Regarding the rest of the relationship with exW, she may never behave in the way you would choose. Do your best, try to understand how hard it is for him, encourage him to understand how hard it is for you, and try not to argue amongst yourselves about it too much - this stuff splits couples up if they let it get between them and begin to resent each other...children are often cited as the reason that second marriages are twice as likely to fail as first ones, but I strongly suspect that difficult relationships with exes regarding DCs, power struggles, resentment, bitterness, finance, jealousy etc are the main cause by far.

ladydeedy Fri 07-Oct-11 11:51:03

You've done so well and made so much progress already - well done. Do not allow this to happen. She has no right to enter your house unless YOU and DP decide. and if you do, only you chose how much of it she sees.
Have you demanded to see the rooms they sleep in at her house? No. And she shouldnt demand the same from you. Otherwise where will it end?
She sounds like an unhappy and manipulative person who should not be pandered to.
You've done great things already - I suggest you continue, otherwise your hard work and the ground you have gained already may be lost. She is nothing to do with you. Only the children are.
She has no reason to be there.

waterrat Fri 07-Oct-11 12:37:18

It sounds hard - and it sounds like you are doing your best to be lovely! but I wonder if he is also partly to blame here for her reaction.

The only reason I say this is that my dad spent years lying to my mum - saying he was too 'scared' to tell her about new partners - actually he was just making it harder for her by not being honest. His lack of honesty hindered her life, and made her far more upset when she did find things out - then she looked 'crazy' - but actually it was his own dishonesty that had contributed to this.

Part of her reaction may be a dynamic between the two of them - as you say, talking every day a year after a break up isn't normal- and he may well be addicted to the drama too (I'm not saying that's not a hard thing for him, but it could be part of it) . She may well have a quite different version of events.

he didn't allow her the normal process by which people cope with learning that an ex has a new partner - ie. you grieve/ you are hurt/ but by the time it reaches pregnancy you have dealt with some of the pain.

He is the one who should be communicating with her not you - be tough, make it clear what your boundaries are and then be tough with him too! Tell him there must be no more lying to her, communication should be kept to a polite level - and you may find that if she stops getting the usual dynamic from him, things calm down.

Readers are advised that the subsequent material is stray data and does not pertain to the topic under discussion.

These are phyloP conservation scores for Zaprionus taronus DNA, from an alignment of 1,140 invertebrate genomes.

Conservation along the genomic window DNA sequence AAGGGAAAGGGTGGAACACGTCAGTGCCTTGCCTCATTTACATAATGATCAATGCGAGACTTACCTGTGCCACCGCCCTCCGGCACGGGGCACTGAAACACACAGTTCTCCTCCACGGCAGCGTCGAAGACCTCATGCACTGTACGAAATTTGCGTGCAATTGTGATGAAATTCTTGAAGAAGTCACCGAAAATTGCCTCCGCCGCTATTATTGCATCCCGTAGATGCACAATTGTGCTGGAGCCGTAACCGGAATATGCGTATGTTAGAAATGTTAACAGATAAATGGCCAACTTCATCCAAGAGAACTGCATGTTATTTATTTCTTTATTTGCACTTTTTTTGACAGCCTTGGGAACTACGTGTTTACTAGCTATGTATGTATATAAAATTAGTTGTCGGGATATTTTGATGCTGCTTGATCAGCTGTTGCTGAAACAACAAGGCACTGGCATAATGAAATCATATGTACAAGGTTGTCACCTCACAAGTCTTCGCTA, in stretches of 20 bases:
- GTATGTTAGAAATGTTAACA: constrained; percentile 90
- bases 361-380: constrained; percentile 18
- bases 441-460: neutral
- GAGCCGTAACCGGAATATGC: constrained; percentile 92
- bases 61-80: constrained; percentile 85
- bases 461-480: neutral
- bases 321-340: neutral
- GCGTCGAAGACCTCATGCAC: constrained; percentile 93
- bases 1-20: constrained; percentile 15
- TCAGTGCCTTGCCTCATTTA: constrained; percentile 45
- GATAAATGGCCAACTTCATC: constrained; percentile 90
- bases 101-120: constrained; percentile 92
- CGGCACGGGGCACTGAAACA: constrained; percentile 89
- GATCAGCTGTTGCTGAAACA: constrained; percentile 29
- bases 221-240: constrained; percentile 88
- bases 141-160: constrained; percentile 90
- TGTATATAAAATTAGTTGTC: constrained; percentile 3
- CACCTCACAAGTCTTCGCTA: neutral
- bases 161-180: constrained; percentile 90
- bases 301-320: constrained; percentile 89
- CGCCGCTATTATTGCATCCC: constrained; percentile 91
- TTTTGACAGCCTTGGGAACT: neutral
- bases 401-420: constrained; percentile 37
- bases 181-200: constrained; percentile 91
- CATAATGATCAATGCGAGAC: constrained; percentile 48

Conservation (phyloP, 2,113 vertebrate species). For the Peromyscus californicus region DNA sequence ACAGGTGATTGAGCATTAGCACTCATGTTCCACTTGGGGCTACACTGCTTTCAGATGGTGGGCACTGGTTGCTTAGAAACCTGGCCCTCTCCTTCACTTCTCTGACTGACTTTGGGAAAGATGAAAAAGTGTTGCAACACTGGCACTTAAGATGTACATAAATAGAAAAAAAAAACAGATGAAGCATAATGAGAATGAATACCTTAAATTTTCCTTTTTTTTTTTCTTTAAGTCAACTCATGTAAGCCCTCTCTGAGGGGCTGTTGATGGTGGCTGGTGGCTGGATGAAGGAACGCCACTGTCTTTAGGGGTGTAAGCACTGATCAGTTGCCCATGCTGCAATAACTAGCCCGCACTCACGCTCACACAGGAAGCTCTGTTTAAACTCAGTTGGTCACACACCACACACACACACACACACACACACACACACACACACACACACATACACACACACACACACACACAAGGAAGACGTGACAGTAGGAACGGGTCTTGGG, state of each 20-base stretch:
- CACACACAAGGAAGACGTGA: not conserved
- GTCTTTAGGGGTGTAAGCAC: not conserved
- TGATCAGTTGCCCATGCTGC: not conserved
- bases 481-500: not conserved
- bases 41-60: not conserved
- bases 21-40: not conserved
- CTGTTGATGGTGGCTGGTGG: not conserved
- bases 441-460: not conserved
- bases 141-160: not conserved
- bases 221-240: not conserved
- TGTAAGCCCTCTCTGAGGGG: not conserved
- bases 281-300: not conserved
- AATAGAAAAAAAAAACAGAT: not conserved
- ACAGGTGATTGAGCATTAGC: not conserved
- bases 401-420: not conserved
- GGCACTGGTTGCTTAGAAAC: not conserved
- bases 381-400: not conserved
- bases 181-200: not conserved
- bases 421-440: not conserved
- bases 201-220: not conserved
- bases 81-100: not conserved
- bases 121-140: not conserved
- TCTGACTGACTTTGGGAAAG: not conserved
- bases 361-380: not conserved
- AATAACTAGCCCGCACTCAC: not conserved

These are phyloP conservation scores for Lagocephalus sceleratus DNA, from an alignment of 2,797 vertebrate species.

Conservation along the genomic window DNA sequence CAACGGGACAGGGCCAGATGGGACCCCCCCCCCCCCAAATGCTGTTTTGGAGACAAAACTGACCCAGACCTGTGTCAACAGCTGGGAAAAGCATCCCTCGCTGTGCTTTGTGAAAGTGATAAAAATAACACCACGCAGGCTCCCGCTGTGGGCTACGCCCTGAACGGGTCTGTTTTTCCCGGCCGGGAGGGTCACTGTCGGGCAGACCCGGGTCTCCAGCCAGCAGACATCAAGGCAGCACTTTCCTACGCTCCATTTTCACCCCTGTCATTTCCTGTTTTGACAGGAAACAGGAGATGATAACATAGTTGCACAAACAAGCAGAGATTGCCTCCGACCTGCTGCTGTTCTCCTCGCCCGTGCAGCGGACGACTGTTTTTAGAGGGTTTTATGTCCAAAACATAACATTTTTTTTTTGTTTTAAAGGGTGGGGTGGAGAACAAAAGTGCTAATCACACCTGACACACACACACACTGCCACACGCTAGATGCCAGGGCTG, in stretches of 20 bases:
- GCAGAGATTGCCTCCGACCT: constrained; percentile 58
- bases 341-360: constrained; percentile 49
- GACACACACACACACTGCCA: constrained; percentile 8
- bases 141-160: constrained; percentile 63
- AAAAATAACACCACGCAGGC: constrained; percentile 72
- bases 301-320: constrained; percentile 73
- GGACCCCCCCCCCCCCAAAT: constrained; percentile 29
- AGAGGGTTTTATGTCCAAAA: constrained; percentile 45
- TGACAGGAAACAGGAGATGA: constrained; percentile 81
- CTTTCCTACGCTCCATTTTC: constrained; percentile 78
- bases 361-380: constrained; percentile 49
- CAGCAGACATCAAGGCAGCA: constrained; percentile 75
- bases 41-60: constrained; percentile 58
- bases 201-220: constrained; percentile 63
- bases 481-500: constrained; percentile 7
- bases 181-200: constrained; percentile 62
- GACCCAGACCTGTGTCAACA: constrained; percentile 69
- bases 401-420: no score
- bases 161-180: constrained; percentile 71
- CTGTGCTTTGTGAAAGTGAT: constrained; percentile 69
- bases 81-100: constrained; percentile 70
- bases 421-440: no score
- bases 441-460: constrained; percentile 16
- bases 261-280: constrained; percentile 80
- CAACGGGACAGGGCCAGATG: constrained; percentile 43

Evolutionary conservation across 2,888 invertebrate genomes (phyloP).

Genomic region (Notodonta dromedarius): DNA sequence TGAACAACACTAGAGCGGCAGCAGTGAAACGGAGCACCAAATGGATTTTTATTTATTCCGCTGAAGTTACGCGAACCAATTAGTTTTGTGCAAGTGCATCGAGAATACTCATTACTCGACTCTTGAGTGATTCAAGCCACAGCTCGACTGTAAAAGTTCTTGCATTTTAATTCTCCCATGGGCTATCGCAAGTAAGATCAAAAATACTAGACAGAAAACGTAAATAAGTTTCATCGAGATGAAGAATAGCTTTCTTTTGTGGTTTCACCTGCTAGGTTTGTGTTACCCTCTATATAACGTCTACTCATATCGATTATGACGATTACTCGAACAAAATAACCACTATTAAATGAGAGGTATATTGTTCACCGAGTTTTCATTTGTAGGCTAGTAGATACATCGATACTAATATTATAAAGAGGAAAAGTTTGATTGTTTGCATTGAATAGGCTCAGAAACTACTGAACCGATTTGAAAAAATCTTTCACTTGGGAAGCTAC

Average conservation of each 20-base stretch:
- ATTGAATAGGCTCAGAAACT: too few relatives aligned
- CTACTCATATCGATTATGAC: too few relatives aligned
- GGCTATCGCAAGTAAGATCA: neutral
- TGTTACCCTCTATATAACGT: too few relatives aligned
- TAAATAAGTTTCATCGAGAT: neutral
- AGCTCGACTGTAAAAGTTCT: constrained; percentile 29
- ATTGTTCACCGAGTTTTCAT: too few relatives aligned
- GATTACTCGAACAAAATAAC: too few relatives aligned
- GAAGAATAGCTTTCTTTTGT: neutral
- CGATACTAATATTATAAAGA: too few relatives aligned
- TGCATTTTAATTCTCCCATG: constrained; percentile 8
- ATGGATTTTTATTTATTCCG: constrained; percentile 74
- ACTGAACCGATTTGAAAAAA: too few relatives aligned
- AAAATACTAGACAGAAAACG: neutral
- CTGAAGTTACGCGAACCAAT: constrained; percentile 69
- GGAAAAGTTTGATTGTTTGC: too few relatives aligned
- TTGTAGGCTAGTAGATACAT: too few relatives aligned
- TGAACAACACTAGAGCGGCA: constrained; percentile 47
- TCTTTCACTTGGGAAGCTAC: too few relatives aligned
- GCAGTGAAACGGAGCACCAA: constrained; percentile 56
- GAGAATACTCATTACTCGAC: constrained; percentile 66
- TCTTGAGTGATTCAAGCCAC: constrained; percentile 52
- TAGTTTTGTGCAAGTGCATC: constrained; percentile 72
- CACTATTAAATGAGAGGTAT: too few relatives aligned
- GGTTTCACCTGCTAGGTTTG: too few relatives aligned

incognitofornow Fri 07-Oct-11 12:59:14

Message withdrawn

spookshowangellovesit Fri 07-Oct-11 13:23:00

i was quite clear about that with him when we had a little tiff over it. that his inaction had caused this mass reaction because if he had told her he was seeing someone sooner then the pregnancy would not have to be said very soon after and everything would not have to be so rushed and changed for everyone.
i do not communicate with her at all and hope to keep it that way. he hasnt lied to her in regards to us he just never told her he was seeing someone.
the dynamic aspect is the control, she like to be in control of all situations including dp.
i do understand what you are saying here and it was my belief entering in to a relationship with someone that had kids and was divorced dont get involved there are two sides to every story etc but her behaviour is so extreme and goes so far as to send a four page scathing email to his mother after a family function about her not including her. i have met his mother and not met a more welcoming woman so yes two sides and i was very willing to be open to amicable relations with this woman but she does herself no favours, and though life is hard and being an ex is hard. i also know this from my ex having a new gf a month after him moving out, i have to stand up for dp and say he is often the one standing up for her behaviour and i am the one pointing out how unreasonable it is. hence why we sometimes have rows over it.

ladygagoo Fri 07-Oct-11 13:50:26